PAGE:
He released a breath through his nostrils, and took a step closer. Wired as a reflux reaction, I stumbled back. He held up his hands immediately, as if surrendering.
"I'm not going to hurt you," the officer said in what I knew he believed to be a soothing voice.
"Do you need help?" He inquired, sounding frustrated at my silence.
The nerves in my muscles wired themselves into a vice coil, and I pulled the sleeves of my jacket down, covering the evidence. My brain had started to understand, and I shook my head mechanically.
"What happened to your face?" The officer demanded.
My face.
I had forgotten that it was ravaged with ugly cuts and bruises - from his fists, his empty glass bottles. The ache of it all was too familiar to me. The image in the mirror had become the girl that I was. Stupidly, I understood the public's wavering attention too late. A jolt of shock ripped through my torso as I realized what they had seen, and at their cold silence and revulsion.
I noticed that the police officer was reaching for his radio at his hip, his eyes trained on me. A broken whimper escaped my lips, and I backed away. If this officer reported this - if he found out, if I was returned to that dreadful abode - my face would appear beautiful in its current state.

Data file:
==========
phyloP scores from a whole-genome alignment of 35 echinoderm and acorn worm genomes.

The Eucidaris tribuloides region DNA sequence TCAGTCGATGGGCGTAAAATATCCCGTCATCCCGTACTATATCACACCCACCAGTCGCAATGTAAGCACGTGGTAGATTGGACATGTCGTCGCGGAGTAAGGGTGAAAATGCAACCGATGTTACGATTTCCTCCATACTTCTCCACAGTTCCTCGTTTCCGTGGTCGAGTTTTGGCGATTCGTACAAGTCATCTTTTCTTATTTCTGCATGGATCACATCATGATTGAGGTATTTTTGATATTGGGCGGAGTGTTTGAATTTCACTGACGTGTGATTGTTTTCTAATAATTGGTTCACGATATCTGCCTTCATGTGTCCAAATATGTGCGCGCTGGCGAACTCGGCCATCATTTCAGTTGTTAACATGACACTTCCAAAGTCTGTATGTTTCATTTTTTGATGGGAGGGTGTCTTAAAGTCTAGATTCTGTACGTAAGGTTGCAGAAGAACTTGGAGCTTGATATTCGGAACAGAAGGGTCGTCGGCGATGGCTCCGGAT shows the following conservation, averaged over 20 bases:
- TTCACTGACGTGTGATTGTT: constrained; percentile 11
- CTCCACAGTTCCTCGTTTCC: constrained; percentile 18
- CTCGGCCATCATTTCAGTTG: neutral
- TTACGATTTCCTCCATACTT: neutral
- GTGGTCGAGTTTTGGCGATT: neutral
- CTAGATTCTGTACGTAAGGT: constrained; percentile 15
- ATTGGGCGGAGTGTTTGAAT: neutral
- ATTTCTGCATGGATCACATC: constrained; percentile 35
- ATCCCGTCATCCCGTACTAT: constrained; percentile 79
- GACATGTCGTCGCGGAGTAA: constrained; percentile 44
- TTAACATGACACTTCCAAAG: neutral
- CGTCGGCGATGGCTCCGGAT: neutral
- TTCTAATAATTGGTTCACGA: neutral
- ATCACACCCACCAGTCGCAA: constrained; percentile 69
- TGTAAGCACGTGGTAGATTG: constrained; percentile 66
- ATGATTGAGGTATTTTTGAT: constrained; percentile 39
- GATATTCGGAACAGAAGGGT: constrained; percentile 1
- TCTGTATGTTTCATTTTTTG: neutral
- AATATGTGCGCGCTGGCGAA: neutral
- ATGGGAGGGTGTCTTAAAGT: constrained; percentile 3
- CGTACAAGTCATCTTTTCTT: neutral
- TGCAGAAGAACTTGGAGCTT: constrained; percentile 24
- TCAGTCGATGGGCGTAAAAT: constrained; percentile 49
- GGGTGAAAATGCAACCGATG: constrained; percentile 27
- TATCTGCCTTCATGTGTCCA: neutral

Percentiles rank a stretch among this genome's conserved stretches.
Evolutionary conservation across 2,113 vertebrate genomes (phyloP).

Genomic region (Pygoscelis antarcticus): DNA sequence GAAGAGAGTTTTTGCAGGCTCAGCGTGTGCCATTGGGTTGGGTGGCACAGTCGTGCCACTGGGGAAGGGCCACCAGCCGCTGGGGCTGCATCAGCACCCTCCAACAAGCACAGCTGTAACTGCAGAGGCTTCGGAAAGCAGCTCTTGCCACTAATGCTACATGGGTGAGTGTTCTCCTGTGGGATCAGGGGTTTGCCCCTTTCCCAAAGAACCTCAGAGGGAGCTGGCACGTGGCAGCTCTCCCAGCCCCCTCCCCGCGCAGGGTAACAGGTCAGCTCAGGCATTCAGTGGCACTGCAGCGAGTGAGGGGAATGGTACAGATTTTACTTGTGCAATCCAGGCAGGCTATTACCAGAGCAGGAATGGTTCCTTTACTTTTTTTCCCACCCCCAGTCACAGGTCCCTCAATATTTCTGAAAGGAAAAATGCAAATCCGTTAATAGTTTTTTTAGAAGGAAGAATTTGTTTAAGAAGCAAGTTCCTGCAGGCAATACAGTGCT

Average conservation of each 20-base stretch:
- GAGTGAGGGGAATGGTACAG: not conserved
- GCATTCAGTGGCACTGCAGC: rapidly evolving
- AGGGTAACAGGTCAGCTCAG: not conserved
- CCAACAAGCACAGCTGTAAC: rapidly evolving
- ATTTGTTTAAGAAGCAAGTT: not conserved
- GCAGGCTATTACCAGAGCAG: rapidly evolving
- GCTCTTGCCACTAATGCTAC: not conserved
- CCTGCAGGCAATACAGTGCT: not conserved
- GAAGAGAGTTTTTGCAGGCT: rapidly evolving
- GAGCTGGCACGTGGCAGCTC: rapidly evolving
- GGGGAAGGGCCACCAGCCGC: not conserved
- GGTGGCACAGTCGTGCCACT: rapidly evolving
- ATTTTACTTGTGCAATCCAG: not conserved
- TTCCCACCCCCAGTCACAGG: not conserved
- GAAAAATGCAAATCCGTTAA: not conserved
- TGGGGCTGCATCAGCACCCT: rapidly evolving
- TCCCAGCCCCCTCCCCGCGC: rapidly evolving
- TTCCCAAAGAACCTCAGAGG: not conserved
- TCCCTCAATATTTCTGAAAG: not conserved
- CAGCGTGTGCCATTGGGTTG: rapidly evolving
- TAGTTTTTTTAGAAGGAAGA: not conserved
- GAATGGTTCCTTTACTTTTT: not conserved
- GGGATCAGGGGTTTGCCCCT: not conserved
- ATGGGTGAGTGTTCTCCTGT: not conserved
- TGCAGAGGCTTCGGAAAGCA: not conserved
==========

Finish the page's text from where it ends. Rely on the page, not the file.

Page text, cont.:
I hair pinned, and I ran. I ran to save my life.
I could hear the officer yelling, but that "d*** drifter" must have killed his energy, because I didn't hear his pursuit.
My tears became part of the rain. I ran blindly, and a stitch opened in my side. I gasped, and held my waist. The bruises reacted painfully, and I stumbled into a narrow alley. My frail body slumped against the bricks, and to my horror, I wasn't alone.

The author's comments:
What if the broken souls were in the same alley, breathing the same music, a fateful introduction to emotion?
That's a question we'll spend the rest of our lives on.